Proposal of clinical classification for the approach with Acupuncture

Inspired by Siddiqi & Mehra, we propose a 5-stage classification (Figure 1) to try to identify the different clinical characteristics and enhance the most appropriate therapeutic approach for each phase. Acupuncture can be potentially useful in all phases as a complementary and synergic treatment to try to improve the patient’s global condition, prevent progression and help during convalescence.

Figure 1 Adaptation Siddiqi & Mehra.25

Figure 2 Acupuncture protocol COVID-19 Carrillo-Martínez.

  1. Phase 0: period from inoculation to the development of first symptoms of There are no symptoms and no viral detection (negative PCR).
  2. Phase I: period of early infection asymptomatic or with mild symptoms (fever, cough, headache…). Positive viral detection (positive PCR). With few analytical alterations and no radiological
  3. Phase II: period that begins with lung involvement (viral pneumonia), with clinical and radiological.

IIa: analytical, clinical and radiological alterations without hypoxemia.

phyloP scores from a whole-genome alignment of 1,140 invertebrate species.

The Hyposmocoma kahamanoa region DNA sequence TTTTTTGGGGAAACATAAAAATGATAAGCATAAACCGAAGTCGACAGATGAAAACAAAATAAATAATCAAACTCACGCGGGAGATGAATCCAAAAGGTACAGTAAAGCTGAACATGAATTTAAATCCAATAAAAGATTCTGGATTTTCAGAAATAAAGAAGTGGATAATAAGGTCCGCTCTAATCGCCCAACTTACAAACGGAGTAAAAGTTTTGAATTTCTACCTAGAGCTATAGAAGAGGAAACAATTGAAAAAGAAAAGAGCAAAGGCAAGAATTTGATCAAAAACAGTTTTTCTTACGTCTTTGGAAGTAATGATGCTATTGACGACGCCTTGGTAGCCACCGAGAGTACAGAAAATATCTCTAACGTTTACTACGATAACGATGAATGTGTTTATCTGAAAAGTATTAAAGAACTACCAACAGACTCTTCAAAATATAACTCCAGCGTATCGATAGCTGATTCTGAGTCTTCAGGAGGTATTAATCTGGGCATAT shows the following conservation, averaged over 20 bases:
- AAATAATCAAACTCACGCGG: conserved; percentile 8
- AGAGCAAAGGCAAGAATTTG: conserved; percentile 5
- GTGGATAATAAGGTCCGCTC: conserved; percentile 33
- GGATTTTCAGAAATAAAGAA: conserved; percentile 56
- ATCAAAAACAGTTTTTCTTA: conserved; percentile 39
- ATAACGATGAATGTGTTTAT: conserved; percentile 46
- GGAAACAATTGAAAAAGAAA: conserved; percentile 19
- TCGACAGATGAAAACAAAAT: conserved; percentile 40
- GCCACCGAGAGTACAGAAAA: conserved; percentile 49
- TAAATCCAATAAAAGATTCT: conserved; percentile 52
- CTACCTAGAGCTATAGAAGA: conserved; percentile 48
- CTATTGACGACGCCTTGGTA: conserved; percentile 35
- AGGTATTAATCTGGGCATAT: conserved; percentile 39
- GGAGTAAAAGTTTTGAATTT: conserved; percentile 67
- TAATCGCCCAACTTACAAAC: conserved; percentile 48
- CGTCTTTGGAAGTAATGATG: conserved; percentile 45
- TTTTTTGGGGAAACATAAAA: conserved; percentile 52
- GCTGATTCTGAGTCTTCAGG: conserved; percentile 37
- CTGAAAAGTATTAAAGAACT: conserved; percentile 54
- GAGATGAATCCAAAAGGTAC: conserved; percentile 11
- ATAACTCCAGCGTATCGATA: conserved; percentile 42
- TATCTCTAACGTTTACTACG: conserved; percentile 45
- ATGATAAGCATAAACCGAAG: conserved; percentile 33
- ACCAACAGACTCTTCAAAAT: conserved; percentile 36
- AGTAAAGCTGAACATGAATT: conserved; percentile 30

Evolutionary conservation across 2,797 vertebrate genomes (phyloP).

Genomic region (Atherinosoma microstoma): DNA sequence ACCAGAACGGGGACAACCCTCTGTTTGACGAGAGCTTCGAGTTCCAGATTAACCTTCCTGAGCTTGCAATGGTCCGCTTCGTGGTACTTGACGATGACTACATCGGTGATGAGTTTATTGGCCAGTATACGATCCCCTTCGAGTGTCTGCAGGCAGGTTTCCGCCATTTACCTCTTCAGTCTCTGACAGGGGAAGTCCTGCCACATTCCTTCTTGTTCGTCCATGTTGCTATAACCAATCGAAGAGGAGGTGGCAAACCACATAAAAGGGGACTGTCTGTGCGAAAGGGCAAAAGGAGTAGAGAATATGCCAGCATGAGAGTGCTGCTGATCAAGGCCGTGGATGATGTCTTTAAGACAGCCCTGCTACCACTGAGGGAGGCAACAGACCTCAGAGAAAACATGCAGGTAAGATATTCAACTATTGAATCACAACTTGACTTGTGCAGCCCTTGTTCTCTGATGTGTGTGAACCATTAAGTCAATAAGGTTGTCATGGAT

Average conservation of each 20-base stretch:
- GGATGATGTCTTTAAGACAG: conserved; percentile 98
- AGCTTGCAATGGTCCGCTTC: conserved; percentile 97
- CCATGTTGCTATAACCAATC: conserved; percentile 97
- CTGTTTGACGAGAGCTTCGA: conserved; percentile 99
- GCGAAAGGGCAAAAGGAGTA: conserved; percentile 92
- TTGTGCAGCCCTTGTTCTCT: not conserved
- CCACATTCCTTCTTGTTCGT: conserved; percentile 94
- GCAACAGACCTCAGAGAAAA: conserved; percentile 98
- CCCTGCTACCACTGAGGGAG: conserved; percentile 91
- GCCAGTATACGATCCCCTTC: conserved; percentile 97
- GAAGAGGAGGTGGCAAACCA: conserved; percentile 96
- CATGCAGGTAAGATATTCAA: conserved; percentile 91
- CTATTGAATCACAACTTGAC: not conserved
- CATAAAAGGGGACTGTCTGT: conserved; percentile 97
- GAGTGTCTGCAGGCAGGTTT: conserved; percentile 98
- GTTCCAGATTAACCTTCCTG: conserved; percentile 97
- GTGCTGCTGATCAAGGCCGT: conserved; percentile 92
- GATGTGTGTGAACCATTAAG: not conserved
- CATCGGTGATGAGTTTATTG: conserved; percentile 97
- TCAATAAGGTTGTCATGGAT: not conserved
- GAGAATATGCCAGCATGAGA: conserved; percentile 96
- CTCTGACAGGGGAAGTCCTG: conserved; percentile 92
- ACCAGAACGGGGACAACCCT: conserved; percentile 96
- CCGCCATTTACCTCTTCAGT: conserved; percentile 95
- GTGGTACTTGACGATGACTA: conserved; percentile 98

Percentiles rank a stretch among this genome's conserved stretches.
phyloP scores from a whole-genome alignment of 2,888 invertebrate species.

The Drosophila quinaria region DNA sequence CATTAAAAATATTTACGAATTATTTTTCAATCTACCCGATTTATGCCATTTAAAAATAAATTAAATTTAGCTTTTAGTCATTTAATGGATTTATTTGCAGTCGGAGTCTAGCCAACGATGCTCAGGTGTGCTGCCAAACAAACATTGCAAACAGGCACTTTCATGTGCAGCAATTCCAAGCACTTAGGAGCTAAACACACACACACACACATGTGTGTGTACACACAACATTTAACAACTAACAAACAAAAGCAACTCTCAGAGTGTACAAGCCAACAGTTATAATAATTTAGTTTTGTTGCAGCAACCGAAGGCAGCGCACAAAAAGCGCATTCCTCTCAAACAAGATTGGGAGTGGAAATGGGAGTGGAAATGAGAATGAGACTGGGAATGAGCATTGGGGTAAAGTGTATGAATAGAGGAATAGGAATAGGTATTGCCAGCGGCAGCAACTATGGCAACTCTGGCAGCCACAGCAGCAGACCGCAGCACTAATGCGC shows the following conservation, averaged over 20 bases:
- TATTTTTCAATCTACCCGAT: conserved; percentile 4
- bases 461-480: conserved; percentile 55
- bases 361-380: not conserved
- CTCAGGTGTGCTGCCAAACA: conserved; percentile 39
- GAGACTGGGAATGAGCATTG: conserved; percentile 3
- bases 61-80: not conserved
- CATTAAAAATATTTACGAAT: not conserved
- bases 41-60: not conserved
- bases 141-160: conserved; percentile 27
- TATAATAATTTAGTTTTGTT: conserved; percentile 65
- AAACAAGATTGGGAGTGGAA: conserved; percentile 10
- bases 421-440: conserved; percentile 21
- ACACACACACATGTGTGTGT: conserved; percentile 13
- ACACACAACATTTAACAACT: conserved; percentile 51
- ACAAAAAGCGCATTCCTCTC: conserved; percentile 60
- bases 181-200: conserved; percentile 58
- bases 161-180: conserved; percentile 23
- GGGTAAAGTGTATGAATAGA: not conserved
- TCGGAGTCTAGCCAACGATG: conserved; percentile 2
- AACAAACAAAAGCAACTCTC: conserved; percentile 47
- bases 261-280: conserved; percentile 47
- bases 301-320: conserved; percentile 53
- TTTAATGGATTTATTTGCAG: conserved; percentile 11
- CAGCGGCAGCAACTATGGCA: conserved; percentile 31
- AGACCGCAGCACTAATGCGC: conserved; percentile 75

IIb: clinical worsening, severe analytical and radiological changes, appearance of hypoxemia.

Phase III: period characterized by an excessive immune response (cytokine storm) with multi- system involvement in different degrees, including septic shock.

Phase IV: recovery. As of today, the long-term evolution of people affected by COVID-19 is still an enigma. Given the predominantly pulmonary involvement of the acute phase, we can suspect that most of the sequelae will be at this level. Radiological studies of patients in remission phase show gradual reabsorption of acute phase lesions on computed tomography, but cord-like high density shadows indicative of fibrosis.33 Based on epidemiological, immunological and clinical evidence, it is expected that patients who survive SARS-CoV-2 infection may suffer, as the most serious complication, pulmonary fibrosis.34 There is preclinical evidence that moxibustion has a positive effect on pulmonary fibrosis comparable to prednisone, attributed to the inhibition of transforming growth factor-b (TGF-b) and IFN-g, measured both at mRNA and protein level.35